The ostensible dichotomy -- and hierarchy -- between the skills of a humanist and those of an engineer never held water. We're in an especially ripe age for humanities bashing these days, as the salvation of big data and slick code is bandied about the land.
Alas, it has ever been thus. C.P. Snow's book The Two Cultures, which is about exactly this tension, is now more than 50 years old.
One must wonder why storytelling as a means of learning and sharing knowledge gets such short shrift. After all we are all narrators.
My best guess is that the "hard" sciences -- all those test tubes and beakers, all that code -- are seductive because they over-promise. We're always just one experiment or theorem away from the promised land.
Humanists call this for what it is: hubris.
There is absolutely nothing wrong with seeking to understand the natural world, devising innovations to help people live longer and more productive lives, writing elegant code, or building perfectly suspended bridges. Go for it, scientists and engineers. Just don't be so self-righteous.
Frederic Filloux is out with a tough Monday Note this week about all of the missed opportunities that established media organizations have failed to seize in the digital age. He uses the metaphor of two planes on a runway -- one overly controlled and stifled, the other sleekly designed and ready for takeoff. The former is the legacy media, doomed to exist in a world of low risk/low reward. The latter is the start-up culture epitomized by Facebook (back in the day) and app designers, who saw the web as an opportunity rather than a threat.
Guess who's thriving now? And guess who's on "deathwatch?"
I find myself in complete agreement with Filloux, but annoyed by his hectoring tone. One imagines an angry man astride a podium, shaking his fists while preaching to people who already agree with him. (Filloux says in the piece that many people from established media organization have told him in confidence they agree with him too -- I don't have any reason to doubt Filloux's word, but without quotes on the record it is hard to take this as gospel truth.) This is not a way to bring people along to a new understanding, it feels more like kicking someone who is already down.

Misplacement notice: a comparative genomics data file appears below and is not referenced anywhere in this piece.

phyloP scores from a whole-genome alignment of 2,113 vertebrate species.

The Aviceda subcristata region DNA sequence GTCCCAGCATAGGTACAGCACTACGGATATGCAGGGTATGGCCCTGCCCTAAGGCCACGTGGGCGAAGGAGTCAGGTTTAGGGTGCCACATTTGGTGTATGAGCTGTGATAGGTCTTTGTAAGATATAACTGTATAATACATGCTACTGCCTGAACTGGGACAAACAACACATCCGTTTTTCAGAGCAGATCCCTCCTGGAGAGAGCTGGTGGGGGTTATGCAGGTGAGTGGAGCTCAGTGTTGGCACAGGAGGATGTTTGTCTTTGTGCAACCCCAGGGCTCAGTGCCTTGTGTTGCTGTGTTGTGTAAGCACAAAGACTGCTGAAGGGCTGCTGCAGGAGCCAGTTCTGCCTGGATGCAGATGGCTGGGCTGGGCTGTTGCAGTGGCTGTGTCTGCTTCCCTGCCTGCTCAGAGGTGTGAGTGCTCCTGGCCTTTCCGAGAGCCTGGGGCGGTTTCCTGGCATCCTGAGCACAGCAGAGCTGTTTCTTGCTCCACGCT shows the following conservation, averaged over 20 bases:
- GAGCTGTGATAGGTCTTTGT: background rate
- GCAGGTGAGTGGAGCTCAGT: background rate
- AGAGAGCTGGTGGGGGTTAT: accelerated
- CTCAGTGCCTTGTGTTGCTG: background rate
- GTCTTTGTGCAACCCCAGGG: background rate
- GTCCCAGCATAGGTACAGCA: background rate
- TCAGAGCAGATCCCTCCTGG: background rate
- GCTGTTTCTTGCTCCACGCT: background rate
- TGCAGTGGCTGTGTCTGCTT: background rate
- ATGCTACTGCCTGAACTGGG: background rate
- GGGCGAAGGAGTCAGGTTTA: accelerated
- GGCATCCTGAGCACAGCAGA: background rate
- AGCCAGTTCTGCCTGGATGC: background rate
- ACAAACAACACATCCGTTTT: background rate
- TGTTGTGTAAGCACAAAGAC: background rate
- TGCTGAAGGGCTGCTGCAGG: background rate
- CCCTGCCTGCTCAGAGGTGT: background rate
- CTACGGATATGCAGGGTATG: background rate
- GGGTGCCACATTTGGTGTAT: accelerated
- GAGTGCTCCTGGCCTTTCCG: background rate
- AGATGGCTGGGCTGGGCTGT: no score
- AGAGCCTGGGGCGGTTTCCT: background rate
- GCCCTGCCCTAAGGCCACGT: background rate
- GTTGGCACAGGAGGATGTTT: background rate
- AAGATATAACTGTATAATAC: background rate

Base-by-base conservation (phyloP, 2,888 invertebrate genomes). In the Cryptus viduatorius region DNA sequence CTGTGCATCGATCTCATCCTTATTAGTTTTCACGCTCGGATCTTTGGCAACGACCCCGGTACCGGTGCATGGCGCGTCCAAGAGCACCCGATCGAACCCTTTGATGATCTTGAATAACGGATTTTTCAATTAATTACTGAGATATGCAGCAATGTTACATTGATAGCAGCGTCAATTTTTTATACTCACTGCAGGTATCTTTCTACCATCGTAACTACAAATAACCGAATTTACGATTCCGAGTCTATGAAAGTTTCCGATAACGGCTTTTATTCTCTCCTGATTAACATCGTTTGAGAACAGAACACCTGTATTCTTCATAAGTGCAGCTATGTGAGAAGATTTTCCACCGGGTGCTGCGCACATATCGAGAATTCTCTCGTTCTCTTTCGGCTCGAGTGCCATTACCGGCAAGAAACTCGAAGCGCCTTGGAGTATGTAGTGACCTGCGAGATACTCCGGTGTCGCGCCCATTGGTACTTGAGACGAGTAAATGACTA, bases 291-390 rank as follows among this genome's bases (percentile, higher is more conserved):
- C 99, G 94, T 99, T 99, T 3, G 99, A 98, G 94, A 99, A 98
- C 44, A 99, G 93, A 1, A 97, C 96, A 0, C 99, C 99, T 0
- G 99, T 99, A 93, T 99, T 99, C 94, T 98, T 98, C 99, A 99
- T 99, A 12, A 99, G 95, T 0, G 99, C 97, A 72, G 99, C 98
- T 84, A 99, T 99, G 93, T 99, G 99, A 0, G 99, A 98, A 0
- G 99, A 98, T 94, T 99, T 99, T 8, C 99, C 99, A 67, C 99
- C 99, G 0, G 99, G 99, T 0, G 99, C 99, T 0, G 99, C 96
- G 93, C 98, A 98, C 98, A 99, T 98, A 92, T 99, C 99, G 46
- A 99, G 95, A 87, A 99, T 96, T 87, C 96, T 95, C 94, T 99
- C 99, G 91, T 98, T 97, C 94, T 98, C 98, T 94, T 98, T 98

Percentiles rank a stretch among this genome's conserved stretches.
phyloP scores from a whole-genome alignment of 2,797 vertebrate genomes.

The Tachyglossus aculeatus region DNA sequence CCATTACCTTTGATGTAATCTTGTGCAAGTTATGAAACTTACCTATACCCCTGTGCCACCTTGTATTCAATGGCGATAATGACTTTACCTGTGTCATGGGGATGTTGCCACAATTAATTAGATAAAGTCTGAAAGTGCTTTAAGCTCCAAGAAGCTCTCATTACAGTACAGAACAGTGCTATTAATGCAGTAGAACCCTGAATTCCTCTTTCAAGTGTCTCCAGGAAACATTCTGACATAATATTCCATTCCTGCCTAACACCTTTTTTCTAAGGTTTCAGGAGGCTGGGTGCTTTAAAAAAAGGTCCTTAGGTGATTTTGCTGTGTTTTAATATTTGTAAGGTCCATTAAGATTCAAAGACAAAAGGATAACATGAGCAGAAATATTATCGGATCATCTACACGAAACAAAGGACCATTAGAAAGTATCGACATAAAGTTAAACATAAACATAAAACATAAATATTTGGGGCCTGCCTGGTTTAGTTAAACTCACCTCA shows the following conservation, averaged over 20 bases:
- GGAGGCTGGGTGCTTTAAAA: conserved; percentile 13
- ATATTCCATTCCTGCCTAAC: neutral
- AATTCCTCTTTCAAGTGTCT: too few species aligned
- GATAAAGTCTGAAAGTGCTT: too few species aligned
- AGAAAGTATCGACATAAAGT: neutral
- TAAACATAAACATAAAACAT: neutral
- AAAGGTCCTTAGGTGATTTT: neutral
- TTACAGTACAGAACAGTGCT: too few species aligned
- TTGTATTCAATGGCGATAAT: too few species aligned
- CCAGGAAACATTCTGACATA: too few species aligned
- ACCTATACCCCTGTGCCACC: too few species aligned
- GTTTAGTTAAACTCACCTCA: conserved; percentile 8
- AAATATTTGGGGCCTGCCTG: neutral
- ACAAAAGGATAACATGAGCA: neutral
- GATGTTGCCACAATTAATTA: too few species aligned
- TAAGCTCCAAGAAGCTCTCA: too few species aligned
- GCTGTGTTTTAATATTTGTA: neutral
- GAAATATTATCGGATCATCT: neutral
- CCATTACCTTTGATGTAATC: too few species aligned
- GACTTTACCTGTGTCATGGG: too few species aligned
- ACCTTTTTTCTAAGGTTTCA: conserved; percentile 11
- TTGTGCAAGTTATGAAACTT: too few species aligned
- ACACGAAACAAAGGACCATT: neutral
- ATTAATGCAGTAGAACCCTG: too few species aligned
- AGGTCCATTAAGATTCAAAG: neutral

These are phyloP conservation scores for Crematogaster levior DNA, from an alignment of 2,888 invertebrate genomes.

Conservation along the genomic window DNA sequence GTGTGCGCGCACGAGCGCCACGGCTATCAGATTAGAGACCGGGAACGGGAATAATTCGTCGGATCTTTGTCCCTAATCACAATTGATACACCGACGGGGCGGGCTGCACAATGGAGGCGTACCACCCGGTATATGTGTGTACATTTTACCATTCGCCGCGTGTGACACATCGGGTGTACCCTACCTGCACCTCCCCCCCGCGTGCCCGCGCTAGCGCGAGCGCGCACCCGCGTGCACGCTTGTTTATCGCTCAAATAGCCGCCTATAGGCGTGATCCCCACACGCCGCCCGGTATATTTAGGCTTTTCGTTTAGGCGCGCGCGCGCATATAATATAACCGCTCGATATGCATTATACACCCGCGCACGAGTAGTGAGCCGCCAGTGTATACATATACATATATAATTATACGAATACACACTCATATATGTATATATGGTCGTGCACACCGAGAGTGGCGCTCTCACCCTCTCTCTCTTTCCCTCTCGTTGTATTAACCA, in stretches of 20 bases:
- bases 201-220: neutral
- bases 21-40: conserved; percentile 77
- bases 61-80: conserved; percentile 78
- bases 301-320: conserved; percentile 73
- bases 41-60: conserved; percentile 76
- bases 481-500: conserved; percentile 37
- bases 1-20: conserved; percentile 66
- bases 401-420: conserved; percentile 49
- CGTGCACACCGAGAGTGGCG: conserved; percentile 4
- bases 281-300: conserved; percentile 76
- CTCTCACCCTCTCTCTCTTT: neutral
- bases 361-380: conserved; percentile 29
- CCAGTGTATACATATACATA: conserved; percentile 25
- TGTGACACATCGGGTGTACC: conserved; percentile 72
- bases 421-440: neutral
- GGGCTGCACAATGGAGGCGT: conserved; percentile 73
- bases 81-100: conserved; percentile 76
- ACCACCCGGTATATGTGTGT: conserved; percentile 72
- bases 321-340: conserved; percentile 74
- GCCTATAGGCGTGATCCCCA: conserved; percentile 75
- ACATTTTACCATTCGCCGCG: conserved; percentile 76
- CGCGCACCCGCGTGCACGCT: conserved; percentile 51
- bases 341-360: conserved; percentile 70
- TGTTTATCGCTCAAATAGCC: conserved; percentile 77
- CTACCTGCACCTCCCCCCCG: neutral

Filloux recognizes the challenges of his tone, and attempts to end on a "hopeful note" although his last paragraph is a throwaway effort. He is much more detailed and precise in his critiques of flaws than in his vague statements about how the media can build average revenue per user.
I know how Filloux feels -- when you can see the future coming from years away, and passionately educate people who choose to completely ignore you, patience wears thin. One imagines he's endured many difficult consultations with benighted news executives, people so tethered to the glories of print that they can imagine no other way to share the news. Nonetheless, wielding a cudgel is not a good look.
When I was a kid my favorite sitcom was M.A.S.H. The clear and compelling anti-war message, as revealed through Alan Alda's Hawkeye Pierce, spoke to my need for clarity and justice.
One show that was not in my rotation back then was The Mary Tyler Moore Show. I knew that it was revolutionary in having a single working woman as the focus, but by the early 90s this was less noteworthy. But I decided to see what all the fuss was about, tuning into some episodes on Nick at Nite.
Ehh. The set seemed small, and Ted Baxter was ridiculous.
A few years ago I decided to revisit both M.A.S.H and MTM, and how times had changed.
Now M.A.S.H seemed preachy, high strung, predictable. Hawkeye's certainty about almost everything is irritating, not refreshing.
Mary Tyler Moore, on the other hand, contains depth and nuance. Mary moves from a studio apartment to a high rise and becomes the main producer of the news. Ted and Georgette get married. Lou gets divorced and starts to date again. Rhoda moves back to New York, Phyllis off to San Francisco. Murray and Marie adopt a son, from Vietnam. Sue Ann Nivens is fragile beneath all those cutting remarks.
These characters actually developed over the 7 seasons of the show, and the writing only got better as it went along. That is a rare feat.
This past weekend I had the pleasure to watch Notes on Blindness at the San Francisco International Film Festival.
This brilliant documentary describes the intellectual and emotional journey of English theologian John Hull.
Hull became permanently blind (after a lifetime of vision problems) in mid-life. Hull lived to be 80 years old, passing away in 2015. He was completely blind for more than 30 years of his life.
At first Hull was angry, wanting to fight back against blindness. Over the years he came to terms with this unchangeable fact, and honed his mental and emotional resources accordingly. He was a deeply literate and humane man, and used both those attributes to fashion a rich life despite -- no, because of -- his blindness. His book Touching the Rockrecords his "notes on blindness," on which the film is based.
One suspects that as a theologian Hull knew the Serenity Prayer, although he does not quote it in the film.
Serenity to accept what we cannot change/Courage to change the things we can/Wisdom to know the difference. It's all here.